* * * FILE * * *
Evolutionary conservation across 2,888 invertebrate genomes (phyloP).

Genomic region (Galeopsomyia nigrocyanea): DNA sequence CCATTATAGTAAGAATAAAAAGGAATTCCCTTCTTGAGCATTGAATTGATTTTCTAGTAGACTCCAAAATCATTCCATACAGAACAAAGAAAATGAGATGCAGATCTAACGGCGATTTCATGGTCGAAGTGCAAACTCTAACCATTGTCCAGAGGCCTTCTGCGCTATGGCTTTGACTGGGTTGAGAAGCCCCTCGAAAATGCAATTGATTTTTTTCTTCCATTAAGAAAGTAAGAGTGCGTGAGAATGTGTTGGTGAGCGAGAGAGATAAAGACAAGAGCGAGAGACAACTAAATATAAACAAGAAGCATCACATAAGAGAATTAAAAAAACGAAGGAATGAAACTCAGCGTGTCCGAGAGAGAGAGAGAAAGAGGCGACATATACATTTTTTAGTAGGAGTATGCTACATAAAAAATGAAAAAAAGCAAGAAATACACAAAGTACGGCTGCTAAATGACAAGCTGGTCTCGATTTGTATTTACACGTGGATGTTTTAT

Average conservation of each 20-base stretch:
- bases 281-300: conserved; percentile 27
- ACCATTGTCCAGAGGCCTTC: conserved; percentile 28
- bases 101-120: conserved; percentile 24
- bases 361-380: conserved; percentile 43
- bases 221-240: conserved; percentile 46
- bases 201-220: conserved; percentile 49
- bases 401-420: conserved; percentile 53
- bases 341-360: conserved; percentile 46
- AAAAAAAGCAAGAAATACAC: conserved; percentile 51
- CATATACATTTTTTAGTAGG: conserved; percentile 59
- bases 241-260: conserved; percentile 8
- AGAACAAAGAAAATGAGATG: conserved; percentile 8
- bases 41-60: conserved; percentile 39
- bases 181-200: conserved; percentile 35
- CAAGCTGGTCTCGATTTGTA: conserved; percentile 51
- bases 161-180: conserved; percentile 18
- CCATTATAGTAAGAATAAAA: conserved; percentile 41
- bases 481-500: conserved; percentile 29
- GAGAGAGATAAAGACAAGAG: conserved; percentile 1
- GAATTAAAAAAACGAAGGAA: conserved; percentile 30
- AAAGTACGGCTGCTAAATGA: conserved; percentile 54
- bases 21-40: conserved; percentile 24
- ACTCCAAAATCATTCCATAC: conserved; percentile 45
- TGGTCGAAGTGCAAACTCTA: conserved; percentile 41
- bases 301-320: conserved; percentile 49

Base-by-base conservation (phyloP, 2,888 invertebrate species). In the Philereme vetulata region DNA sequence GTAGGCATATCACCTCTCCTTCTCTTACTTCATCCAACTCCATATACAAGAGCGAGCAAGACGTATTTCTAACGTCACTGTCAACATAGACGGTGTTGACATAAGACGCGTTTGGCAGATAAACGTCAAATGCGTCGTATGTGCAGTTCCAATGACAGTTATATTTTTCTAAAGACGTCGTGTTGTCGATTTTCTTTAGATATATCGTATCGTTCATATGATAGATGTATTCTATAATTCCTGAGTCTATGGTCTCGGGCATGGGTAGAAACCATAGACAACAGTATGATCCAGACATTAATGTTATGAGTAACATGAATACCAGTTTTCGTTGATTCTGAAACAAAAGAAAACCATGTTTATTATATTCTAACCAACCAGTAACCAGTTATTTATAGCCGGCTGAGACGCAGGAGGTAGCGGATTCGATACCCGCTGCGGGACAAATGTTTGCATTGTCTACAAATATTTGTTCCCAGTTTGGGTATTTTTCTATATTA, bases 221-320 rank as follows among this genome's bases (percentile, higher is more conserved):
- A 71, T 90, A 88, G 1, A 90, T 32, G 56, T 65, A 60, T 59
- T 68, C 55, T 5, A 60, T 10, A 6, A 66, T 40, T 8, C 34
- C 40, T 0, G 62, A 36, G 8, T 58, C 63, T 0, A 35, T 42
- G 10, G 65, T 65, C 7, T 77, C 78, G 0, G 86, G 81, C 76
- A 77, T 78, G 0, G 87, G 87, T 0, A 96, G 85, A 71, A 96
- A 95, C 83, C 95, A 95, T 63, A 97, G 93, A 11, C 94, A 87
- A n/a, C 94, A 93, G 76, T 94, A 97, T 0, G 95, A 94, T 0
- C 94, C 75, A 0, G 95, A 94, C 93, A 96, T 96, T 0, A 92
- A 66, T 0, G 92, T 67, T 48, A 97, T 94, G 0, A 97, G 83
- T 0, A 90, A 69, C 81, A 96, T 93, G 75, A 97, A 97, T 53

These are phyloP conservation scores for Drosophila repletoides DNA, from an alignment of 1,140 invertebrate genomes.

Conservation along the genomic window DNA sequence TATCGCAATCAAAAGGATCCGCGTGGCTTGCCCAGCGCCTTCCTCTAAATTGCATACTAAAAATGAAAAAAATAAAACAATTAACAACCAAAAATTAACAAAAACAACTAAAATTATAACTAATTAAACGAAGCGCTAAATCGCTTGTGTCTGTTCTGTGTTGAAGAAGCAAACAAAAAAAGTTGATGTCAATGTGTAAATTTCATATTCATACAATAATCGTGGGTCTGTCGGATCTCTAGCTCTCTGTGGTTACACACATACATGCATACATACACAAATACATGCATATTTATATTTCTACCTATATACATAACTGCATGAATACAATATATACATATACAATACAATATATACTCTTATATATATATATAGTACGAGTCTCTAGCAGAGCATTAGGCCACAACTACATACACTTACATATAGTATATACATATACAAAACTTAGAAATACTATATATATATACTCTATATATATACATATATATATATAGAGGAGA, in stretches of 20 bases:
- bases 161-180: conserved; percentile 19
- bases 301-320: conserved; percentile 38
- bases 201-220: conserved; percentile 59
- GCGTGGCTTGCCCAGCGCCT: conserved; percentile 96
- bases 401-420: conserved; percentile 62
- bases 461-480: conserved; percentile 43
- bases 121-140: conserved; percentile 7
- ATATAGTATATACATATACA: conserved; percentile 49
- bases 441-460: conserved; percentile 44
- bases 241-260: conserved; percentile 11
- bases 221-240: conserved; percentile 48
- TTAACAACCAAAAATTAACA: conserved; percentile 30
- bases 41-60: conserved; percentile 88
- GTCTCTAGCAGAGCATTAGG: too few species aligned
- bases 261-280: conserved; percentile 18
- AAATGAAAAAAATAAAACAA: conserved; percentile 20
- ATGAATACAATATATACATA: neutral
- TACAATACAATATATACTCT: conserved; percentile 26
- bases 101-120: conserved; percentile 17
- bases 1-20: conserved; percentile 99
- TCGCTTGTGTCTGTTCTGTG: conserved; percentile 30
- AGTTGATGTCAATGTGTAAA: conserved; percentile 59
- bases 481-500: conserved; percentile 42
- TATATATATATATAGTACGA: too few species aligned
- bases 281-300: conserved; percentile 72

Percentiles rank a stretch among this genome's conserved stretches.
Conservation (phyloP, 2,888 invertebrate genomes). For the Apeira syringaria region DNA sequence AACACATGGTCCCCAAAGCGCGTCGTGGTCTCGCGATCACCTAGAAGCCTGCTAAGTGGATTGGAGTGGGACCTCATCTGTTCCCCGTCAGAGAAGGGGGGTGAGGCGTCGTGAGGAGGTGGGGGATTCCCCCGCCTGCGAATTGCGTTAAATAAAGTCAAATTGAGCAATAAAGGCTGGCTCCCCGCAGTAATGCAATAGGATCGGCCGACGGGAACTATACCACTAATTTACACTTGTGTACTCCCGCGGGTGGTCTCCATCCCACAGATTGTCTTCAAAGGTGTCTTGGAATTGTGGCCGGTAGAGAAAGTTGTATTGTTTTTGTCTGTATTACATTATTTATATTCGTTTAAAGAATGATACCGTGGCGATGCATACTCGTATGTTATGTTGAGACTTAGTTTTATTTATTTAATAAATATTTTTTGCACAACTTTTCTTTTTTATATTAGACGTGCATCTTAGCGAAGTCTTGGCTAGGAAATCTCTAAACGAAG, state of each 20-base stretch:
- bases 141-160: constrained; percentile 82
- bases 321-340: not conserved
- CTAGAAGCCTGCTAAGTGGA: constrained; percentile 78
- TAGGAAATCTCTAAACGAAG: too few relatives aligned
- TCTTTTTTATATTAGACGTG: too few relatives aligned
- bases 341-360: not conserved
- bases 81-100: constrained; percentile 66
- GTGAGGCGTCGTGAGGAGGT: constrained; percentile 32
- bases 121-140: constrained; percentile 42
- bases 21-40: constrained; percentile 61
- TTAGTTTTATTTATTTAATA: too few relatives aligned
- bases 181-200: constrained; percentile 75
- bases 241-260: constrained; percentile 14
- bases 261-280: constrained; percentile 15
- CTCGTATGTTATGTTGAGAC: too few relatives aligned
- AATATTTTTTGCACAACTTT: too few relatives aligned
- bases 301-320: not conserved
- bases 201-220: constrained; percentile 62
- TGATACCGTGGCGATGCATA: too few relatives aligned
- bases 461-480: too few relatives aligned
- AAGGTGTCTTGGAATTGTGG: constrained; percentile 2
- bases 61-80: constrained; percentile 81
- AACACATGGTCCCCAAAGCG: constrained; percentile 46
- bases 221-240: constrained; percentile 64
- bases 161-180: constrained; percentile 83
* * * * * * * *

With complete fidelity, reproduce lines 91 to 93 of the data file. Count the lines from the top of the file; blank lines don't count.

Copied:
- AACACATGGTCCCCAAAGCG: constrained; percentile 46
- bases 221-240: constrained; percentile 64
- bases 161-180: constrained; percentile 83